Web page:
Pili Nuts – Only in the Philippines

It's More Fun in the Philippines




Native to the Philippines, the pili nut is abundant and grows wild in many southern provinces, including Luzon, Mindanao and Visayas.


Pili Nut Fruit with Skin

 Pili Nut Fruit

Photo from: marketmanila.com


When raw, the pili nut is said by many to resemble the flavor of roasted pumpkin or pepita seeds, and when roasted, the pili nut’s mild, nutty flavor and tender-crispy texture is superior to that of the common almond. A perfect example would be a cross between a macadamia nut and a marcona almond.


Pili Nut in Shells

Pili Nuts With Shells

Photo from: 88db.com

Besides from being eaten raw or roasted, pili nuts are also used in chocolate, ice cream, candies and baked goods as well.


Pili Nut Out of the Shell

Pili Nut Out of the Shell

 Photo from: marketmanila.com

The largest buyers of pili nuts outside of the Philippines are in Hong Kong and Taiwan. There the pili nut is one of the major ingredients in a famous Chinese dessert known as “moon cake“.

 Shelled Pili Nuts

Pili Nuts Shelled

Photo from: sulit.com.ph

Aside from being a treat for your taste buds, the pili nut is also a nutritional treat for your body. Nutritionally, the pili nut is high in calcium, phosphorus, and potassium, and rich in fats and protein.


Crispy Pili Nut

Crispy Pili Nut

 Photo from:  food.theplainjane.com

Pili nuts are also rich in oil. They yield a light yellow oil consisting mainly of oleic glycerides and palmitic acids (60:40 percent respectively), very similar to olive oil.


Salted Pili Nut

Salted Pili Nuts

 Photo from: tanglednoodle.blogspot.com

Unfortunately, unless you live in the Philippines, pili nuts can be extremely hard to find. With the extremely hard shell encasing the pili nut, most commercial plantations do not see the value of the nut. Therefore, most of the pili nut trees grow wild rather than in plantations, making the harvesting of the nut erratic and limited.


Pili Nuts Dipped in Caramelized Sugar

Pili Nut Dipped in Caramel

Photo from: asiafinest.com

As new breeds are being introduced with easier to access fruit and new devices are invented for the opening of the pili nut, the future of the pili nut definitely looks bright.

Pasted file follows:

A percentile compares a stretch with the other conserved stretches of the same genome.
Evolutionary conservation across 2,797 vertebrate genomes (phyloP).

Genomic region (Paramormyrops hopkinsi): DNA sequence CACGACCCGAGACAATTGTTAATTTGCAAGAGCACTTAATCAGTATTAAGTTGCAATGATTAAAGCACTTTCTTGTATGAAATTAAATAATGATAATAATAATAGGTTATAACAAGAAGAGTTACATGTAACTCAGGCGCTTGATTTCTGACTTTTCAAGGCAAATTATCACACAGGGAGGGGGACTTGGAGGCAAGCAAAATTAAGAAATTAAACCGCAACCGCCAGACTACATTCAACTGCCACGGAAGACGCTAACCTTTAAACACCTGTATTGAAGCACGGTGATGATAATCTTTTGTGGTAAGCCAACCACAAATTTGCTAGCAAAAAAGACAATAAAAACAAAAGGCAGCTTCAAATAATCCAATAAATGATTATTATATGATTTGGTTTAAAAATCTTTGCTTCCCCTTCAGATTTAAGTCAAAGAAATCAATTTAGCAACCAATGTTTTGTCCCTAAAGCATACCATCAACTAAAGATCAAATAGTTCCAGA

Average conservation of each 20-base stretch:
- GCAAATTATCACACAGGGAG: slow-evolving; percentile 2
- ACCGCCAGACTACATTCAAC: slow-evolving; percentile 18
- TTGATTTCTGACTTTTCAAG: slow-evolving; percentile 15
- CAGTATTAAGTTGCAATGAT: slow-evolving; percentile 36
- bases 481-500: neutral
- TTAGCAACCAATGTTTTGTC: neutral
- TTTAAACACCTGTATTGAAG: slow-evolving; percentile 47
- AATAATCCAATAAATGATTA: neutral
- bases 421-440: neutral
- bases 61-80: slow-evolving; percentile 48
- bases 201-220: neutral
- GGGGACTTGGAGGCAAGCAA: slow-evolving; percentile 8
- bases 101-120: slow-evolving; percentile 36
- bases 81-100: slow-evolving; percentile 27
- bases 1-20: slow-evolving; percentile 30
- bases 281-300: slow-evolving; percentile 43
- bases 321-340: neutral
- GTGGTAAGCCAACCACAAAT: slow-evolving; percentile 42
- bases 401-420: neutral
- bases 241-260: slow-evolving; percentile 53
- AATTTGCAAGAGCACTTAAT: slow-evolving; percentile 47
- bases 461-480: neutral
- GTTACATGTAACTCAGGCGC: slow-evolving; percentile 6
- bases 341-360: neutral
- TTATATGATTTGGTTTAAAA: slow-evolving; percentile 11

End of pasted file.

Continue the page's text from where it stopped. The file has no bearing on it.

One downside: that wonderful, bountiful, nutritional oil that makes up the pili nut also causes it to spoil rather quickly. Any nuts found outside of the Philippines would more than likely already be preserved with salt or sugar.

 Pili Nut Brittle

 Pili Nut Brittle

 Photo from: marketmanila.com



Text Above From: zimbio.com





Pili Nut Tree 

Pili Nut Tree

Photo from: nowpublic.com

Investing in Philippine pili nut trees might be an overlooked opportunity due to the lack of media exposure.

Philippines – February 1, 2010 – “One of the best Philippines investments might be the organic farms growing pili nuts; pili trees can give a harvest for up to 100 years” according to Will Irwin who is currently writing his next book ‘Additional Income for Expats in the Philippines’. It is viewed as a good alternative to the usually offered real estate investments like condotels and apartments. Projected ROI is expected to be higher also; pili nuts are one of the highest profit products exported from the Philippines.


Pili Nut Delicacies

Pili Nut Delicacies

Photo from: marketmanila.com

The basic idea boils down to the fact that the Philippines has all that is required to produce extremely high yields in agriculture; what is lacking is mostly the implementation of the latest know-how and technologies. Agro-business in general has created one of the richest people in this country.


Pili Nut Pastry Business

Pili Nut Pastries

Photo from: itdibiz.com

A group of ‘non-Filipinos’ have made a start with a 40 hectare organic pili nut farm. Technical know-how is provided by foreign experts, researchers from Philippine Universities and representatives of the Department of Agriculture, Trade and Industry etc.


Pili Nut Tart

Pili Nut Tart Photo from: melovescooking.blogspot.com


They are looking for investors to expand their business and ultimately anyone would be allowed to invest in one hectare or more of the ‘farm’. This means that not only the ‘bigger players’ can make a profit but really any expat or retiree; this provides for a nice monthly supplemental income.


Chocolate Covered Pili Nuts

Chocolate Covered Pili Nuts

Photo from: shootfirsteatlater.com

The projects have full support of the Philippine Government because it’s ‘Green/Eco’ and brings development to rural areas; Eco-tourism included.

Pili nut trees (Canarium ovatum Engl.) are one of the most typhoon-resistant species and grow in tropical Asia and the Pacific. In the Philippines only the Bicol Region is known to provide a suitable soil and climate. Investors are aiming for the island Tablas (Romblon) because it is much less typhoon-effected. Pili nuts are mainly an export product.

Retirement Villages for Americans, Europeans and other nationals are already being build near the projected farms; the whole location is developing very fast meaning great appreciation of real estate prices (whether residential of agricultural land); also due to increasing (Eco-) tourism.

Local Filipino farmers are not negatively affected because most products are for export plus they benefit from the fact that the retirement villages and organic farms create jobs and provide non-profit support for them also.

Will Irwin is the author of several books about ‘Living in the Philippines’ for expats and retirees and is an appointed consultant for the ‘Organic Pili Nuts Farm Investment’ project. He can be contacted at http://www.sibonga.com/contact_us.htm.




 Text Above From: agribusinessweek.com






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